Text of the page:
As a superintendent, my most important role is to advocate for students. If the proposed legislation is passed, our current eighth graders will have Common Core standards this year, the Massachusetts standards for two years, and new, yet to be developed, Ohio standards for grades 11 and 12. Three sets of standards in five years. Five years in which teachers and other dedicated professional educators must scramble to build a new educational product at the same time they are attempting to teach it. That’s a lot like building a plane while flying it, and that is not what we want for any child. It doesn’t make sense, and it isn’t good for students. College and the workplace are more competitive than ever before. Our students are competing globally for the best jobs; they need competent instruction based upon a solid, stable foundation. The Common Core provides that.
You have heard a lot of testimony regarding this legislation in recent weeks, how the Common Core standards were crafted over an extended period of time after painfully detailed research and extensive input from educators, business leaders, elected officials, and the public-at-large. How it was done under the direction of a consortium of governors and top state education officials from both sides of the aisle. How these standards are a response to a regrettable trend toward mediocrity in the academic performance of U. S. students compared with those of other developed nations. That they are not the result of any federal mandate and do not dictate curriculum, instructional models or assessments. These standards do not infringe on local control of education.
These standards strengthen our instruction; they strengthen the foundation we can provide students as they leave our schools and transition to college and career. Today, more than one-third of Ohio’s high school graduates who want to go on to college require remedial classes before they can enroll in college level courses. Throughout the recent recession, when Ohio unemployment soared, thousands upon thousands of jobs went unfilled because Ohio employers were unable to find qualified candidates. Too many of Ohio’s graduates are not prepared for either college or the workplace. A few years ago, Ohio, like 45 other states, adopted the provisions of the Common Core because the standards it contained provided the challenges and motivations needed to prepare our students, and demanded a level of quality education that would again match those of other leading nations around the globe.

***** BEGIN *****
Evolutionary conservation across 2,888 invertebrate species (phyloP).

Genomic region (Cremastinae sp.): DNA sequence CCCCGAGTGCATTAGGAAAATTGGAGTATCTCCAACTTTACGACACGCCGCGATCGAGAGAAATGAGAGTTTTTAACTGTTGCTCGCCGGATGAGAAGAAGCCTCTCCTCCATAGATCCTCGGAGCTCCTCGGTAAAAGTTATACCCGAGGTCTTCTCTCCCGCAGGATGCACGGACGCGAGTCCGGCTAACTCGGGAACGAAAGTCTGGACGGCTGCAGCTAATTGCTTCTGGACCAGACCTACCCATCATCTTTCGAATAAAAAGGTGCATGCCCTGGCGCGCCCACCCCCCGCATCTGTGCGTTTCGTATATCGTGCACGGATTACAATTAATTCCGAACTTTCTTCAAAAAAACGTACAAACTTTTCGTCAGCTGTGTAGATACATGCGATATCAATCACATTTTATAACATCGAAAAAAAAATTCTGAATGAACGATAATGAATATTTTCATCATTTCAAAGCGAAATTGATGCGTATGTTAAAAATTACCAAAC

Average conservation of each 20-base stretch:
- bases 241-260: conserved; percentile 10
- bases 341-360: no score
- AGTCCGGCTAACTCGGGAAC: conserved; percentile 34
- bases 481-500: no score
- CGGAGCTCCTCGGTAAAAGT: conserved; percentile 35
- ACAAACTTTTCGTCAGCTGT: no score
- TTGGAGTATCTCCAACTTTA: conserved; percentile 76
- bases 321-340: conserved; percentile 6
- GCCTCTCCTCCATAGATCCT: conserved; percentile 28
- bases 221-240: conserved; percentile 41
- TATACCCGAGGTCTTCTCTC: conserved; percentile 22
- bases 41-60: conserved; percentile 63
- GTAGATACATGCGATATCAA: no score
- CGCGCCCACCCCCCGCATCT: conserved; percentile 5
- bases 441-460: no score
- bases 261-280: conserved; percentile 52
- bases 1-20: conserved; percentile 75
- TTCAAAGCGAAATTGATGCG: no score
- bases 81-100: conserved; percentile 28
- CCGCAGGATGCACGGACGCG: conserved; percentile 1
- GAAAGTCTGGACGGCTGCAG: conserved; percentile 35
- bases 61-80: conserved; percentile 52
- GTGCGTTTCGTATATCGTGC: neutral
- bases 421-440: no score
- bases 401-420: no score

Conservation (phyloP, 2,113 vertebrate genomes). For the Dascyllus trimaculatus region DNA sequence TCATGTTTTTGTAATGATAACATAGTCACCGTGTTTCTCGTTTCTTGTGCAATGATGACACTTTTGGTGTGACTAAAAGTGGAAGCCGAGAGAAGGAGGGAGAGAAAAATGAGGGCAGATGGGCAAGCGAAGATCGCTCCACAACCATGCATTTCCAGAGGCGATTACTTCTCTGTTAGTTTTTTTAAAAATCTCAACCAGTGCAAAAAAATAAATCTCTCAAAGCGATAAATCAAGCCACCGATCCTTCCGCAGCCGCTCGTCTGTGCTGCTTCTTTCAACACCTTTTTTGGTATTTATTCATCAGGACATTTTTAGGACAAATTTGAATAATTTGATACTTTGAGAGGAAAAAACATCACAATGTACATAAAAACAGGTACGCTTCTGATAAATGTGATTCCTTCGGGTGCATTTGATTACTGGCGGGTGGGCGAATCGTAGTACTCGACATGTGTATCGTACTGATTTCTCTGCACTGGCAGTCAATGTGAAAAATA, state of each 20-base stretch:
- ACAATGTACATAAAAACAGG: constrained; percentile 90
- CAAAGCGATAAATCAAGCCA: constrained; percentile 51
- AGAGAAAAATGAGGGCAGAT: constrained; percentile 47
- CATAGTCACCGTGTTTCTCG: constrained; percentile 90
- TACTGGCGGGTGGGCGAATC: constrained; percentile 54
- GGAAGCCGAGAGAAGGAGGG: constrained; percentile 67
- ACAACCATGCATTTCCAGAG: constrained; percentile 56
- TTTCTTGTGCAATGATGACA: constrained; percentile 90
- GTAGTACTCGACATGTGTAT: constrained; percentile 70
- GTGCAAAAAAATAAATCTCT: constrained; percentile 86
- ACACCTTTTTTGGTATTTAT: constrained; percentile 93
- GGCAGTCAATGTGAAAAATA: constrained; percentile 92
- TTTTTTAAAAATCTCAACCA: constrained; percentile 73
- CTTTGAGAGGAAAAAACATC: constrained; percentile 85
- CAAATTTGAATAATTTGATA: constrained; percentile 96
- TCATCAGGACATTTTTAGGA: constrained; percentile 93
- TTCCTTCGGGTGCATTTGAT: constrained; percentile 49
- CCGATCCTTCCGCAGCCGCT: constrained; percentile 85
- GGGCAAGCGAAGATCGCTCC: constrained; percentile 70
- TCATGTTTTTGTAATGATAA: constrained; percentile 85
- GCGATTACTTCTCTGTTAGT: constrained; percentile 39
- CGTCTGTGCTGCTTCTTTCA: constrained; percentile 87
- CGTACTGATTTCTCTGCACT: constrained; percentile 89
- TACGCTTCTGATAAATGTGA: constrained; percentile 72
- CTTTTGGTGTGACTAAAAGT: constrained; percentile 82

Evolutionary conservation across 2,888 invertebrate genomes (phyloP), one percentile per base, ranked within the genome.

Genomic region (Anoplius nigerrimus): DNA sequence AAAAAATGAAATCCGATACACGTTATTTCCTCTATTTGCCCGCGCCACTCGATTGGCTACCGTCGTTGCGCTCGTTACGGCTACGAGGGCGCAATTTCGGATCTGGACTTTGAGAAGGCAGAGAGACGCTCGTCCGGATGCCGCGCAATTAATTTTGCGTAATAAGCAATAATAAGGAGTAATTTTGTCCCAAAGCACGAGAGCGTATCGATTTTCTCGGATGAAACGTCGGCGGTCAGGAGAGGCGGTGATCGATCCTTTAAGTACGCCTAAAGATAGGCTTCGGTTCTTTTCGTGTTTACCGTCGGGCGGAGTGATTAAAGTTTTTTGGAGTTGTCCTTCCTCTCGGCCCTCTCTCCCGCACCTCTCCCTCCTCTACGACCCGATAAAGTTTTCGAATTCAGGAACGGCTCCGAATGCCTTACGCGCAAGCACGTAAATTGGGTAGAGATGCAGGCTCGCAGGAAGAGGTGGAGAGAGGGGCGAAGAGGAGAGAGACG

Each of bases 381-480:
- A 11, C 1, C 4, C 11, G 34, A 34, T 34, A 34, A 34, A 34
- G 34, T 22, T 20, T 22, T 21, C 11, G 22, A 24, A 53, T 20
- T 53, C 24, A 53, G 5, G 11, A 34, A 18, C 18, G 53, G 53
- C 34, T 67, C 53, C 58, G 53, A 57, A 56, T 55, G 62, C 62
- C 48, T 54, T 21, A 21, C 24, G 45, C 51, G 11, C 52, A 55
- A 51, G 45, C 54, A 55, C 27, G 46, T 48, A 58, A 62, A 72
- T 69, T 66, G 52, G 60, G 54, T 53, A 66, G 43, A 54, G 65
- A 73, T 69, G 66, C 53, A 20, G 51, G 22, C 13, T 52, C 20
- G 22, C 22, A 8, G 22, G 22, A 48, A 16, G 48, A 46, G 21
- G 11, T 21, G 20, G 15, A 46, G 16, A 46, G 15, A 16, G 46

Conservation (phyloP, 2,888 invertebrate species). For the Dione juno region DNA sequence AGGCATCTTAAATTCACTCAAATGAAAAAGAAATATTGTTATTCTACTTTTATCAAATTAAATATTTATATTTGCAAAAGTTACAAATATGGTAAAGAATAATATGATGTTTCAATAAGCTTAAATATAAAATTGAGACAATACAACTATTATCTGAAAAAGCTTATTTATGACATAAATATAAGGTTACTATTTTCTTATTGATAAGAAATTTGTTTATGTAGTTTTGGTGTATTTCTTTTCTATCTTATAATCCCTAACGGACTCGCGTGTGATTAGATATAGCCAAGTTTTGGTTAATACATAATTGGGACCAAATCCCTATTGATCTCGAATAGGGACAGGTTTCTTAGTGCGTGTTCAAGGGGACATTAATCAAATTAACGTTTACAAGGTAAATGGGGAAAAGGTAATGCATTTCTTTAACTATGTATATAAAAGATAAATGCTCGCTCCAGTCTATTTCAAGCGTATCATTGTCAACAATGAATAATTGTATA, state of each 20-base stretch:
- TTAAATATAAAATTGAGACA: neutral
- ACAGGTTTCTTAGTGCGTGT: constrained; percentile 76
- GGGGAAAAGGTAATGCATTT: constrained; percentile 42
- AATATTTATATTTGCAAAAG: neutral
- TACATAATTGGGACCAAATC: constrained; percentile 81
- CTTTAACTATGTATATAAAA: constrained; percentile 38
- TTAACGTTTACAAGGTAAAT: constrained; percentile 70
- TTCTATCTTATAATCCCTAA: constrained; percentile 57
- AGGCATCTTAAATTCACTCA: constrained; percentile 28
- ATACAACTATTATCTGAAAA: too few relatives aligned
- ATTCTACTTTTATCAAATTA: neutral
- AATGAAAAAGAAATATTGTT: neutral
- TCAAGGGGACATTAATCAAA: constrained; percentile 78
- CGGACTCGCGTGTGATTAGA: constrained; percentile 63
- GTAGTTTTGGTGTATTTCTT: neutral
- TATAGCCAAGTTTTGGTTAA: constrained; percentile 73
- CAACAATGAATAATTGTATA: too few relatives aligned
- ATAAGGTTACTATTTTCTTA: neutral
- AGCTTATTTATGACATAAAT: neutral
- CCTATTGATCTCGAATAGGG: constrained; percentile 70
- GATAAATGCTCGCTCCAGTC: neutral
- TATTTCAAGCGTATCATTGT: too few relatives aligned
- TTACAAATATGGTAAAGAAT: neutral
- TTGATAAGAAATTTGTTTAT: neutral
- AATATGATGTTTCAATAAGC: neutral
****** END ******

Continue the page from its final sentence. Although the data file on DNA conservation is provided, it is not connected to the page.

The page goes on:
Those Common Core standards have not changed; only the rhetoric has changed. Conscientious educators throughout this state have spent the intervening years preparing to provide Ohio’s youth the best opportunity for a quality education that they have ever had. These educators have embraced the standards as comprehensive, challenging and motivating. More experienced educators wish these standards had been available to guide their own children’s education. The younger ones are pleased that they will be available now.
We ask that you not let this preparation go to waste; that you not start a merry-go-round of constantly changing educational goals and objectives; that you not let well-meaning but misguided voices deter you from implementing the sound decision Ohio made a few years ago; a decision that holds so much promise for the future of our children. These standards are good for our children and as educators, taxpayers and parents, we believe we should do that which best serves them; they should not become collateral damage in a misguided, misinformed political tug-of-war.